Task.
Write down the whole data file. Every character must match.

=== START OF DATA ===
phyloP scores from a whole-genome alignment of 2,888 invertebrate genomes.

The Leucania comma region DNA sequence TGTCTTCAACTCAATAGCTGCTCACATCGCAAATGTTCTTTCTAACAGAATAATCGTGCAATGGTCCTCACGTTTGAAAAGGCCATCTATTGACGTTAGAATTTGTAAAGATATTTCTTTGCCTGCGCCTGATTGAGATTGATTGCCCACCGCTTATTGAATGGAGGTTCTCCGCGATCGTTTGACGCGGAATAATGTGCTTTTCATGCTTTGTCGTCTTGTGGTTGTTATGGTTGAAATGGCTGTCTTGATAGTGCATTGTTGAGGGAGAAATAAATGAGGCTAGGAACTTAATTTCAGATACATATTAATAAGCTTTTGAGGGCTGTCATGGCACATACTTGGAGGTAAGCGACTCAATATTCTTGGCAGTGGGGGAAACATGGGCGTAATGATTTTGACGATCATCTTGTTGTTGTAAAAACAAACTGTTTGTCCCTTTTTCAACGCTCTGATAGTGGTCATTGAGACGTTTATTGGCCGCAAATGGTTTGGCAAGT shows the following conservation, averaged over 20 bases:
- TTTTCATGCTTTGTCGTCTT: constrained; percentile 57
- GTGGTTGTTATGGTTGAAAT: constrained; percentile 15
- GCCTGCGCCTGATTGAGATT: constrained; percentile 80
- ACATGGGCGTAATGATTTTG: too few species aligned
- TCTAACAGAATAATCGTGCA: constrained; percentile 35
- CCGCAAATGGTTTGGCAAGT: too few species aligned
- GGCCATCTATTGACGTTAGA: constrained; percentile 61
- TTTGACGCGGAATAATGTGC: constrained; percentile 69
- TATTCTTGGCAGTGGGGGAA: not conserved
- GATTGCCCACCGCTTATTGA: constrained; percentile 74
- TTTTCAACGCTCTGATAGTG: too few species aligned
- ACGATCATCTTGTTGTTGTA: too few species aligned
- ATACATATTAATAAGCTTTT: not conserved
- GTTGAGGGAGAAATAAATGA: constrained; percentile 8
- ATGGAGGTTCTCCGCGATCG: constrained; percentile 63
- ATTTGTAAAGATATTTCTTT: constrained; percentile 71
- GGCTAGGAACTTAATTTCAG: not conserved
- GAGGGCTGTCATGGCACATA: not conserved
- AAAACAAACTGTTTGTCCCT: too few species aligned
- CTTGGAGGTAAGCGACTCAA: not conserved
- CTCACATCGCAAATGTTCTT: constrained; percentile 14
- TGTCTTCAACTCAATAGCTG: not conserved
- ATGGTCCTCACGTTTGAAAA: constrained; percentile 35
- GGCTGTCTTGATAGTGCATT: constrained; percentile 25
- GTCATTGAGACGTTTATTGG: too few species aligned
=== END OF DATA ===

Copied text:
phyloP scores from a whole-genome alignment of 2,888 invertebrate genomes.

The Leucania comma region DNA sequence TGTCTTCAACTCAATAGCTGCTCACATCGCAAATGTTCTTTCTAACAGAATAATCGTGCAATGGTCCTCACGTTTGAAAAGGCCATCTATTGACGTTAGAATTTGTAAAGATATTTCTTTGCCTGCGCCTGATTGAGATTGATTGCCCACCGCTTATTGAATGGAGGTTCTCCGCGATCGTTTGACGCGGAATAATGTGCTTTTCATGCTTTGTCGTCTTGTGGTTGTTATGGTTGAAATGGCTGTCTTGATAGTGCATTGTTGAGGGAGAAATAAATGAGGCTAGGAACTTAATTTCAGATACATATTAATAAGCTTTTGAGGGCTGTCATGGCACATACTTGGAGGTAAGCGACTCAATATTCTTGGCAGTGGGGGAAACATGGGCGTAATGATTTTGACGATCATCTTGTTGTTGTAAAAACAAACTGTTTGTCCCTTTTTCAACGCTCTGATAGTGGTCATTGAGACGTTTATTGGCCGCAAATGGTTTGGCAAGT shows the following conservation, averaged over 20 bases:
- TTTTCATGCTTTGTCGTCTT: constrained; percentile 57
- GTGGTTGTTATGGTTGAAAT: constrained; percentile 15
- GCCTGCGCCTGATTGAGATT: constrained; percentile 80
- ACATGGGCGTAATGATTTTG: too few species aligned
- TCTAACAGAATAATCGTGCA: constrained; percentile 35
- CCGCAAATGGTTTGGCAAGT: too few species aligned
- GGCCATCTATTGACGTTAGA: constrained; percentile 61
- TTTGACGCGGAATAATGTGC: constrained; percentile 69
- TATTCTTGGCAGTGGGGGAA: not conserved
- GATTGCCCACCGCTTATTGA: constrained; percentile 74
- TTTTCAACGCTCTGATAGTG: too few species aligned
- ACGATCATCTTGTTGTTGTA: too few species aligned
- ATACATATTAATAAGCTTTT: not conserved
- GTTGAGGGAGAAATAAATGA: constrained; percentile 8
- ATGGAGGTTCTCCGCGATCG: constrained; percentile 63
- ATTTGTAAAGATATTTCTTT: constrained; percentile 71
- GGCTAGGAACTTAATTTCAG: not conserved
- GAGGGCTGTCATGGCACATA: not conserved
- AAAACAAACTGTTTGTCCCT: too few species aligned
- CTTGGAGGTAAGCGACTCAA: not conserved
- CTCACATCGCAAATGTTCTT: constrained; percentile 14
- TGTCTTCAACTCAATAGCTG: not conserved
- ATGGTCCTCACGTTTGAAAA: constrained; percentile 35
- GGCTGTCTTGATAGTGCATT: constrained; percentile 25
- GTCATTGAGACGTTTATTGG: too few species aligned